HP yesterday became the first major PC maker to offer a Linux-based notebook computer, though it remains a "test" launch to be used to gauge demand for products installed with the open source OS and key functionality, such as wireless networking, is disabled.
The Compaq nx5000 comes with Novell's SuSE Linux 9.1 pre-installed, along with OpenOffice. However, the notebook family is also offered with Windows XP Pro, Home and Windows 2000.
HP offers the notebook with a range of CPUs, from a 1.2GHz Celeron up to a 1.8GHz Pentium M. The computer supports up to 2GB of 266MHz DDR SDRAM, and is offered with 30-80GB of hard drive storage capacity. Its optical drive bay can take removable DVD+RW, DVD/CD-RW and DVD units. However, the DVD+RW drive will not run under Linux.
And neither will the machine's integrated Intel ProWireless 802.11b/g adaptor. Clearly, HP doesn't reckon Intel's pre-production Linux drivers ready for installation on a business-oriented machine.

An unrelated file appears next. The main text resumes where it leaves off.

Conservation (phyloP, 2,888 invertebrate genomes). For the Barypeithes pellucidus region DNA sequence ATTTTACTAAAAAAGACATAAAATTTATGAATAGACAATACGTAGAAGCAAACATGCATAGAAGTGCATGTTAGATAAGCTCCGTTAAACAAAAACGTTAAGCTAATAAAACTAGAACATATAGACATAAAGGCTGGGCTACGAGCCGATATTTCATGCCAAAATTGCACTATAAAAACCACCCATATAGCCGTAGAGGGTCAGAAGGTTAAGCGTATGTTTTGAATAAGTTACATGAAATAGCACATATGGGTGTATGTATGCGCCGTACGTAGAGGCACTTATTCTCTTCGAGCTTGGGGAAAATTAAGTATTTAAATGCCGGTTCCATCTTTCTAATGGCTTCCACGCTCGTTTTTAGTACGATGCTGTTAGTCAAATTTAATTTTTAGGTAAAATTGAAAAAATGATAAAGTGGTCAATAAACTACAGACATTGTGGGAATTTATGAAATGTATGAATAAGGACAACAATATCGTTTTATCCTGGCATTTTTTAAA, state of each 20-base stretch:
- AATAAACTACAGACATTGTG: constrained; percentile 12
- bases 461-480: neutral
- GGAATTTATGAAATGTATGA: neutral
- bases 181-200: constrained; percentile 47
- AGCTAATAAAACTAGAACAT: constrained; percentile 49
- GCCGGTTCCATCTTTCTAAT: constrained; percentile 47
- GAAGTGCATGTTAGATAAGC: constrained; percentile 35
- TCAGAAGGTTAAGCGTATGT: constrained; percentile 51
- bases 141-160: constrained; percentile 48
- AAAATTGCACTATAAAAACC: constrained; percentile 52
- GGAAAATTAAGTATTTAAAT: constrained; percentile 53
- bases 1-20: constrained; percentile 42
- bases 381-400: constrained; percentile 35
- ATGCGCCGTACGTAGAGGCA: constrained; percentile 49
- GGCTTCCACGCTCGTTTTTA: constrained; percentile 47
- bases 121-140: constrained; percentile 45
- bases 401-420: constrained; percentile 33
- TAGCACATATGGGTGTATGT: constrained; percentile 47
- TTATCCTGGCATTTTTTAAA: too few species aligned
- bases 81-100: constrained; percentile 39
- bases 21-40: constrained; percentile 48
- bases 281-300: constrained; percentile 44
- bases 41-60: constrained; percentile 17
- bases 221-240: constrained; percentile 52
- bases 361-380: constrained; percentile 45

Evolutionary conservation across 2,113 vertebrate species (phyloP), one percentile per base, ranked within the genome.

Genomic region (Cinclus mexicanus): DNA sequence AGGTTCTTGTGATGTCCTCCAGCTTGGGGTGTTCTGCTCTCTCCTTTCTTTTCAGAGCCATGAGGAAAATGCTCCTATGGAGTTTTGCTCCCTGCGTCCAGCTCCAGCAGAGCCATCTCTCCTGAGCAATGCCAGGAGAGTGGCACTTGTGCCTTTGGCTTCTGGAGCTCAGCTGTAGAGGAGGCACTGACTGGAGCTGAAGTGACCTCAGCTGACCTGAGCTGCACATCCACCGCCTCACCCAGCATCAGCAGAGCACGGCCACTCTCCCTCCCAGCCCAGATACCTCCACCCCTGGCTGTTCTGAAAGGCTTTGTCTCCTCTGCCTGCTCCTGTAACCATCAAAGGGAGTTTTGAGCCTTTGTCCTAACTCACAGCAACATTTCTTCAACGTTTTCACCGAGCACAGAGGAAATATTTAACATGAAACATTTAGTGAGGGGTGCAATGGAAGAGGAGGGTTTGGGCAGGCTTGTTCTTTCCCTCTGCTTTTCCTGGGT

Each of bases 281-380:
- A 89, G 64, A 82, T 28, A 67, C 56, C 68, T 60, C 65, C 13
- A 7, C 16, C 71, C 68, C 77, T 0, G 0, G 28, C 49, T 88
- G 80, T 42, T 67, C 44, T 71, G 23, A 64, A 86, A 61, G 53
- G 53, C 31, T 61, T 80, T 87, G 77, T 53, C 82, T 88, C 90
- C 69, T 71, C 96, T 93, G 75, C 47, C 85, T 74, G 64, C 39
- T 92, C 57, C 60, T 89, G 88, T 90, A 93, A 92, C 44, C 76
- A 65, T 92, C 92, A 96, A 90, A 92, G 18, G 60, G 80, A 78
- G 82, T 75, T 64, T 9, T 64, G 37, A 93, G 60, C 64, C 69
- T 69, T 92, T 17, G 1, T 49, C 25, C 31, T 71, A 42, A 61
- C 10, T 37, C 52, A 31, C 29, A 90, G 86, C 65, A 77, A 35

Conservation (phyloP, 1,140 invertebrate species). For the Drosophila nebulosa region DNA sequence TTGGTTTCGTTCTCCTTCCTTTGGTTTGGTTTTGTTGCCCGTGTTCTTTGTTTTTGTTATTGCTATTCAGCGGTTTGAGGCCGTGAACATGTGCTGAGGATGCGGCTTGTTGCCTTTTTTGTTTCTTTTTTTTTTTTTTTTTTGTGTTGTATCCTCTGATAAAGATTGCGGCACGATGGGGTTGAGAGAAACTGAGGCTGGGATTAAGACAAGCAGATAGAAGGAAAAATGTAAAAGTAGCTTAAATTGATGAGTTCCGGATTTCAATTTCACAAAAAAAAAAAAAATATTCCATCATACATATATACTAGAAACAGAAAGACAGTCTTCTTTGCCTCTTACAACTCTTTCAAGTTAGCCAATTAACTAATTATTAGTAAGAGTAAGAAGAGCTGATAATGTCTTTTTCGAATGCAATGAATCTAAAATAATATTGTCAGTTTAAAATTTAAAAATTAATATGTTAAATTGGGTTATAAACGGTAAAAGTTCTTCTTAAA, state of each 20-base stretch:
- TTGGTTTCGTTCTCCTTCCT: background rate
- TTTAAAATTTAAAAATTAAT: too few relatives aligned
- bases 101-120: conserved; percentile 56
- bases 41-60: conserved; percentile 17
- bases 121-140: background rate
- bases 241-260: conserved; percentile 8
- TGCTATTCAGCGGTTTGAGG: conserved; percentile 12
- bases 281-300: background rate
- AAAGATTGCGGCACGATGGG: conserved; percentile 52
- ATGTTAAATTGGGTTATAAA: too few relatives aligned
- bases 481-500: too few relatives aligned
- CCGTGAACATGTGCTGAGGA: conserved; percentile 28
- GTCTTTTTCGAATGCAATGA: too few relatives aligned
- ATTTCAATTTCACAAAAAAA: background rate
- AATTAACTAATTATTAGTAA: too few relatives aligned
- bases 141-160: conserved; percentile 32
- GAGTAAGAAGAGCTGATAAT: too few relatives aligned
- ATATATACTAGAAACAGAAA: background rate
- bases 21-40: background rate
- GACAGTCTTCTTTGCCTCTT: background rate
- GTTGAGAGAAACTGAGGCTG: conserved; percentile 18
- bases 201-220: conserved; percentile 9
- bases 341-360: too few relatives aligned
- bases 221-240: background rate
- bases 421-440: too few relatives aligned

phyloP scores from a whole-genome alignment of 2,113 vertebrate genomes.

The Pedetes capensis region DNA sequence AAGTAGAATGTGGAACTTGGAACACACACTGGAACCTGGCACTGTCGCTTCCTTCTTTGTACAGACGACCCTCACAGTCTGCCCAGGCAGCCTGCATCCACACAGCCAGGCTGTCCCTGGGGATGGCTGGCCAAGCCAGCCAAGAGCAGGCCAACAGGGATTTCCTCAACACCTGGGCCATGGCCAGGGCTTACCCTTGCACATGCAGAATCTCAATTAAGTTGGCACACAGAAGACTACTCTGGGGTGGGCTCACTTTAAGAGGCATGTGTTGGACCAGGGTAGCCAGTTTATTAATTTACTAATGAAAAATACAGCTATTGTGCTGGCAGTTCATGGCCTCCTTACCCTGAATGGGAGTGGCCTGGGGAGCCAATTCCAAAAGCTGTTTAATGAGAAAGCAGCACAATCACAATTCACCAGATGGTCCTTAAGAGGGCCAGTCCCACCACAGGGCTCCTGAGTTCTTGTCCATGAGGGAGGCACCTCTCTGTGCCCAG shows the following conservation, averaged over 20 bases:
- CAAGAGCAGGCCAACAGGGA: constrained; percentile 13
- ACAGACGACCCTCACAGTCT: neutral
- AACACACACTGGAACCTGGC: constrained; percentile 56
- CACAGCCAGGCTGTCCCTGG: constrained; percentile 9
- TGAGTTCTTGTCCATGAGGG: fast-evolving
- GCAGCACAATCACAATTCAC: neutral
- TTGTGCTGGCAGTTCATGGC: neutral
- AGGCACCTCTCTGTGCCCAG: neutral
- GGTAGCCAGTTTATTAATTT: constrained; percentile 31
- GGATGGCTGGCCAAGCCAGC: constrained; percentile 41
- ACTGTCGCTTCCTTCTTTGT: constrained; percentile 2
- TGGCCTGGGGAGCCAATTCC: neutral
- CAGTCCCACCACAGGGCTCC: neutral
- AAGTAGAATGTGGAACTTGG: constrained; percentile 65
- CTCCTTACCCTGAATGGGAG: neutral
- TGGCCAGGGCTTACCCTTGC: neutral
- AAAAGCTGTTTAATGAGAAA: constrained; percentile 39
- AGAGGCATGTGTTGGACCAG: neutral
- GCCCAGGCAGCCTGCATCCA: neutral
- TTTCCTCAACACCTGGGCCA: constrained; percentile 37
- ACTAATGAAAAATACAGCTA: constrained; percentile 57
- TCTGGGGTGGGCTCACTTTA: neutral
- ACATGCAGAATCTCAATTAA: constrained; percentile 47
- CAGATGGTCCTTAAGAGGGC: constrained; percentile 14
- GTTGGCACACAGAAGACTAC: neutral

The nx5000 sports a 15in, 1024 x 768 display with a 15in, 1400 x 1050 widescreen version available as an option.
The nx5000's Linux option will only be sold through HP's web site and to North American buyers - though international customers are able to request it. Prices start at $1140.
HP's VP of Linux, Martin Fink, said the launch is a test "so that we can see the take up we get for this particular product", according to an AP report. ®
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